It's clear that homelessness in San Francisco and other startup meccas is a growing problem. But whose problem? Salesforce founder (and Time magazine owner) Marc Benioff believes that tech company founders who made their fortunes in the city, and drove housing prices out of reach for most people, should do more to help the problem they indirectly helped create. And he's taking some of his wealthy neighbors to task for not doing more.

At issue is San Francisco's Proposition C on the ballot this election day. The proposed law would tax businesses earning more than $50 million a year an average 0.5 percent on gross receipts. The tax would bring in a projected $300 million that would be used to provide both permanent housing and temporary shelters for San Francisco's homeless, as well as mental health services. Benioff supports the measure. He has also contributed substantially to the Heading Home initiative to house 800 homeless San Francisco families by the end of next year.

Proposition C is similar to Seattle's ill-fated head tax, a $275-a-year-per-employee tax on businesses in that city earning more than $20 million. The City Council passed it unanimously in May and then repealed it in June under pressure from Amazon and Starbucks, among others. (Amazon actually halted work on a partially constructed office tower as an open threat to the city.)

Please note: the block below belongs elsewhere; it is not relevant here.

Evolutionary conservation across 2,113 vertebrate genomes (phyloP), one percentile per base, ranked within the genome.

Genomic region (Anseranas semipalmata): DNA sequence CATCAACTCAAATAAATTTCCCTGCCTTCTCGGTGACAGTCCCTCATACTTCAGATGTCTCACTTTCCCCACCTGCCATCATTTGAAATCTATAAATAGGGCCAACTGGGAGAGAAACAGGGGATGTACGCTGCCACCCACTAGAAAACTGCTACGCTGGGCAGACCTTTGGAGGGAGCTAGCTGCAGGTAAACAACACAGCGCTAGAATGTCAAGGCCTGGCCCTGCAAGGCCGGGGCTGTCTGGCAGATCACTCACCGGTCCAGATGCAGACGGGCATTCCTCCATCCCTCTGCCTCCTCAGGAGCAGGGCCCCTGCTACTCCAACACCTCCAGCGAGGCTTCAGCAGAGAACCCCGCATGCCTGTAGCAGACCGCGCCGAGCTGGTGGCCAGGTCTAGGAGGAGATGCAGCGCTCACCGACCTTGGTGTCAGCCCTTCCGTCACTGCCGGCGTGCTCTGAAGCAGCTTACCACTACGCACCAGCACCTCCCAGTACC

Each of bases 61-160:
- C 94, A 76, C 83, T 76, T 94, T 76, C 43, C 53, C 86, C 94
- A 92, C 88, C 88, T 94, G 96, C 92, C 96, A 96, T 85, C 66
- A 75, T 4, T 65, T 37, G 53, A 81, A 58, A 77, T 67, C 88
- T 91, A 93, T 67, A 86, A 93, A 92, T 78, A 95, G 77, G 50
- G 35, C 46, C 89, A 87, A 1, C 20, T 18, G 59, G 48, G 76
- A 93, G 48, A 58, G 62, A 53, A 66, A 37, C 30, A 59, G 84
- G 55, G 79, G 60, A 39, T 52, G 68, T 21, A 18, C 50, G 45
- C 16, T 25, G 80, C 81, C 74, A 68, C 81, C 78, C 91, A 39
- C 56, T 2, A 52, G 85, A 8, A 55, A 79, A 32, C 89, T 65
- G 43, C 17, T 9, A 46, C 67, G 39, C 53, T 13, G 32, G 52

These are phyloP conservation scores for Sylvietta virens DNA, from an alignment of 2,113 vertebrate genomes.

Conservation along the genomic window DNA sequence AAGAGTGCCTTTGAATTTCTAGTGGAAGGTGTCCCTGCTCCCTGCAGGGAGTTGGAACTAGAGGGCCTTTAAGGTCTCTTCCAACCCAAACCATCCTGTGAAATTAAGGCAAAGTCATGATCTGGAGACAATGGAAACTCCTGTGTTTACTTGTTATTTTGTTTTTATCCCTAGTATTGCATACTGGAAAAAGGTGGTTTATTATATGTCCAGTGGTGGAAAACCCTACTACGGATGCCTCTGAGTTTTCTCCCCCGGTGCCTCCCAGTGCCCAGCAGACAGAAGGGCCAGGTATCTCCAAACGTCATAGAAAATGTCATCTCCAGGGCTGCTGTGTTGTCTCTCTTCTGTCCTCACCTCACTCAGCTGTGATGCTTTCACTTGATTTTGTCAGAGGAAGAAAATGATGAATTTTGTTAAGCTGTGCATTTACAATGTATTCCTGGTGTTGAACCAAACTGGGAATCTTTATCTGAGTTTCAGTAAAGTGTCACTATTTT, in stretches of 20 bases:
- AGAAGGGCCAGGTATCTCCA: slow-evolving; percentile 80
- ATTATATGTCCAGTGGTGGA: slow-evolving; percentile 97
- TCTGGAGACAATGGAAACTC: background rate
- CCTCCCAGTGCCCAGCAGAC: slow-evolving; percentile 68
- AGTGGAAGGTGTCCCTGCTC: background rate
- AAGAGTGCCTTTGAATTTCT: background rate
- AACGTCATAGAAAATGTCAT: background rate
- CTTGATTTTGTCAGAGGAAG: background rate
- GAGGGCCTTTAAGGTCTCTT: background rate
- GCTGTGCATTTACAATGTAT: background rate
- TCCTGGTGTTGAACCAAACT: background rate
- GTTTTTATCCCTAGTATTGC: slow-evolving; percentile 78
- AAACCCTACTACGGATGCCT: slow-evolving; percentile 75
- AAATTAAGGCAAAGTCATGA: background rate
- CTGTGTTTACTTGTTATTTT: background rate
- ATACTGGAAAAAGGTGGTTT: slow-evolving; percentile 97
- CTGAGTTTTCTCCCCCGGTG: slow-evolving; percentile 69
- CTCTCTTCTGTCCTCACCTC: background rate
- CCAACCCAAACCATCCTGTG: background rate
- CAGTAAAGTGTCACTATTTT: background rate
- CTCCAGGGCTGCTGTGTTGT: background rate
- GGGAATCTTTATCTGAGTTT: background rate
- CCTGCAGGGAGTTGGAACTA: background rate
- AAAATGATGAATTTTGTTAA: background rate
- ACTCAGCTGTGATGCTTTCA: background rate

In the same way, many of San Francisco's large employers other than Salesforce have come out strongly against Proposition C, including Jack Dorsey, co-founder and CEO of Twitter and founder and CEO of Square. Dorsey tweeted his opposition to Proposition C last week, noting that San Francisco mayor London Breed opposes it and that "I trust her."

The two billionaire CEOs got into a Twitter spat about the proposed law.

Other than to say he supported the mayor's plan, Dorsey did not answer questions about which (if any) homelessness initiatives he supports or has donated to. Stripe, another payment company and prominent San Francisco tech startup, is actually donating hundreds of thousands of dollars to the fight to stop Proposition C. Instead, it's backing an initiative that would make it harder for the city to block new development. 

Benioff told The Guardian that he's not surprised by Dorsey's apparent lack of generosity. Noting that there are 70 billionaires in the Bay Area, he said, "not all of them are giving money away. A lot of them are just hoarding it. They're keeping it. That's just who they are and how they look at their money."

Earlier this year, a San Francisco developer and entrepreneur named Justin Keller drew harsh criticism for an open letter to the city's mayor and police chief, complaining about the homelessness problem and how it made the city's residents feel unsafe. In it, he wrote:

I know people are frustrated about gentrification happening in the city, but the reality is, we live in a free market society. The wealthy working people have earned their right to live in the city. They went out, got an education, work hard, and earned it. I shouldn't have to worry about being accosted. I shouldn't have to see the pain, struggle, and despair of homeless people to and from my way to work every day.

Yikes. It's very clear that all San Franciscans, whatever their politics, are troubled by the widespread homelessness in their city. But what, if anything, are they willing to do about it? The answer to that isn't clear at all.